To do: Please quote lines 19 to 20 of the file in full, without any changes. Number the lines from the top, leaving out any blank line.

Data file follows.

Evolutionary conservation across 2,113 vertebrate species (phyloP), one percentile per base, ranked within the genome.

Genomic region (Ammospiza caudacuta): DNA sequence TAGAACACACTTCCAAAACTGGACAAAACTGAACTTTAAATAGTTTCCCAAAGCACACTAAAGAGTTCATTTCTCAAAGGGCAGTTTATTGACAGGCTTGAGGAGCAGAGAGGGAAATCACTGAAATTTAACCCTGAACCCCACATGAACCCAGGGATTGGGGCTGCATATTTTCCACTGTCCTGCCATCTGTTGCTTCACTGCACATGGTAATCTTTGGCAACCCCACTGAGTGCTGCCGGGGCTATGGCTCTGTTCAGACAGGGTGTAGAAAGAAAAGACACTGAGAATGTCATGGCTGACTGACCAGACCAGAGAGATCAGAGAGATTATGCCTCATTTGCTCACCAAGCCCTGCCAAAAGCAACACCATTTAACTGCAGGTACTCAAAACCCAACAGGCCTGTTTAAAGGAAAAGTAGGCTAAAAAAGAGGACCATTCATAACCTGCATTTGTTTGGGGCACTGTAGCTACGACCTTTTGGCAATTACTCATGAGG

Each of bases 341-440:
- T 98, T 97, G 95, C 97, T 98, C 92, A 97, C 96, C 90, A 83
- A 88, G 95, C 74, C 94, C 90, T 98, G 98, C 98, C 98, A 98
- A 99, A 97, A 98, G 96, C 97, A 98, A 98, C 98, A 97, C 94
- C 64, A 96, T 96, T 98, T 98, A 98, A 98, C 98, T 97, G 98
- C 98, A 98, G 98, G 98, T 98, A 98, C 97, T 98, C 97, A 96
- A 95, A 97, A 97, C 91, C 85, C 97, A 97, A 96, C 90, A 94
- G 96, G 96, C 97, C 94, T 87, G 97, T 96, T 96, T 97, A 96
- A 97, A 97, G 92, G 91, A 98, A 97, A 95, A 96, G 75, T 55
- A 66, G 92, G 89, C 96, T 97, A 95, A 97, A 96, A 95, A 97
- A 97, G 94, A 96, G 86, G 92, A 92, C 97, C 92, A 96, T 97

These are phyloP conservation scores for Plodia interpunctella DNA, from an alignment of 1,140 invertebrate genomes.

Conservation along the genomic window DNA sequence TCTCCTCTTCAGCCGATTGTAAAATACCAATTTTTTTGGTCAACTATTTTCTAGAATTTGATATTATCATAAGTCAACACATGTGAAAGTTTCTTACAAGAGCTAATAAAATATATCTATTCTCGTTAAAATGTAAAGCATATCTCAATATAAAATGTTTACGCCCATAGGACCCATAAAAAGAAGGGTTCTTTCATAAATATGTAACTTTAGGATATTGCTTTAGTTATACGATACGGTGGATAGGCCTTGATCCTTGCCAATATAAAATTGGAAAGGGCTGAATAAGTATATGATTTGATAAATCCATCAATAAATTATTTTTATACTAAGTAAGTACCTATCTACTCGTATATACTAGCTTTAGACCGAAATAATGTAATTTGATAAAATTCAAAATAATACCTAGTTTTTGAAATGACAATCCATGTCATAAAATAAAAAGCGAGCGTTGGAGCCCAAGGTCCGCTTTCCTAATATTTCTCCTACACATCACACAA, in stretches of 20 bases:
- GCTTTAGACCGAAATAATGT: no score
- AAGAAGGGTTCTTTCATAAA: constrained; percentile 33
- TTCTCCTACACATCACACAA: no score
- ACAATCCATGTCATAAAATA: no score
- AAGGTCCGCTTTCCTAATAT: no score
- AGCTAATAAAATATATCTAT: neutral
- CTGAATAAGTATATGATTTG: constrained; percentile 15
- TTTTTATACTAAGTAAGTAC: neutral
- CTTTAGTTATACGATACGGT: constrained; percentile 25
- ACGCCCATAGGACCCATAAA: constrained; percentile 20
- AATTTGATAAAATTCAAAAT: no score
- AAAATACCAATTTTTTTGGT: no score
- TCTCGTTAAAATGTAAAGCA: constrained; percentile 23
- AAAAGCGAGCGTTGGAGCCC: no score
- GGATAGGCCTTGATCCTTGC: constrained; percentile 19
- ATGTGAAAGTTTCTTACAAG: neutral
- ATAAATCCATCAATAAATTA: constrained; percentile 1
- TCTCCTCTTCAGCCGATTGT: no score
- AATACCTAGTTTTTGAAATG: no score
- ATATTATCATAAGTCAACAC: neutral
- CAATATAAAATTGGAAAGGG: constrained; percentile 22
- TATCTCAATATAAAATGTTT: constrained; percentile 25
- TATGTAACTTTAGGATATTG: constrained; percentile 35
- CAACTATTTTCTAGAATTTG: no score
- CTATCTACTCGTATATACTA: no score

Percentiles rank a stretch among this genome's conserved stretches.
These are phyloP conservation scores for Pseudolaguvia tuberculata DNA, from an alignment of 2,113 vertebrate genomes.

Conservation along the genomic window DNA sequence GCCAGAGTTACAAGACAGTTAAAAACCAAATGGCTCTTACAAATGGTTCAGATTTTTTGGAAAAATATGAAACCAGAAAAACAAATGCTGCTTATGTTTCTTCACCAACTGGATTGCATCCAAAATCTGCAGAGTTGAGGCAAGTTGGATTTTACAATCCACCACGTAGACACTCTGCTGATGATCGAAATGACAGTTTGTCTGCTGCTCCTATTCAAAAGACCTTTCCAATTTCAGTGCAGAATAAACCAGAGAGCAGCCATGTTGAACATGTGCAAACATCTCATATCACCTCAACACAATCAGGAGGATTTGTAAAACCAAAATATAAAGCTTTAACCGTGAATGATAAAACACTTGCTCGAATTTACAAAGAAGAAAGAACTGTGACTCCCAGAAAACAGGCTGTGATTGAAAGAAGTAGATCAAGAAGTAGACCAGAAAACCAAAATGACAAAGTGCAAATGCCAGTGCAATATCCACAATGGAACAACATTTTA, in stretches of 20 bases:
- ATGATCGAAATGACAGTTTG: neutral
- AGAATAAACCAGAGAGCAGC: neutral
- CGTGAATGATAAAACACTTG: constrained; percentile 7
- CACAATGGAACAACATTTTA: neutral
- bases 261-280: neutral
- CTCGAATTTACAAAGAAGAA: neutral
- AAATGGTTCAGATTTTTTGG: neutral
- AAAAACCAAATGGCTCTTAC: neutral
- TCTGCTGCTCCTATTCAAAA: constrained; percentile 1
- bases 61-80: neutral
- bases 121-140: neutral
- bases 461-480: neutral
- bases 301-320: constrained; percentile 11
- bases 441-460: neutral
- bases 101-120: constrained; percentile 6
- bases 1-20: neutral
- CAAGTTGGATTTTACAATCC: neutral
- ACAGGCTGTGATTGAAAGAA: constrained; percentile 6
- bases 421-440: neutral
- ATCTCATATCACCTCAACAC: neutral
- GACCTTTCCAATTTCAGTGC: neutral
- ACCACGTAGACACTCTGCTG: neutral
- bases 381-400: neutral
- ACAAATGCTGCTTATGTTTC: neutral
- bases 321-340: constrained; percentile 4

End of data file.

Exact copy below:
- ACAATCCATGTCATAAAATA: no score
- AAGGTCCGCTTTCCTAATAT: no score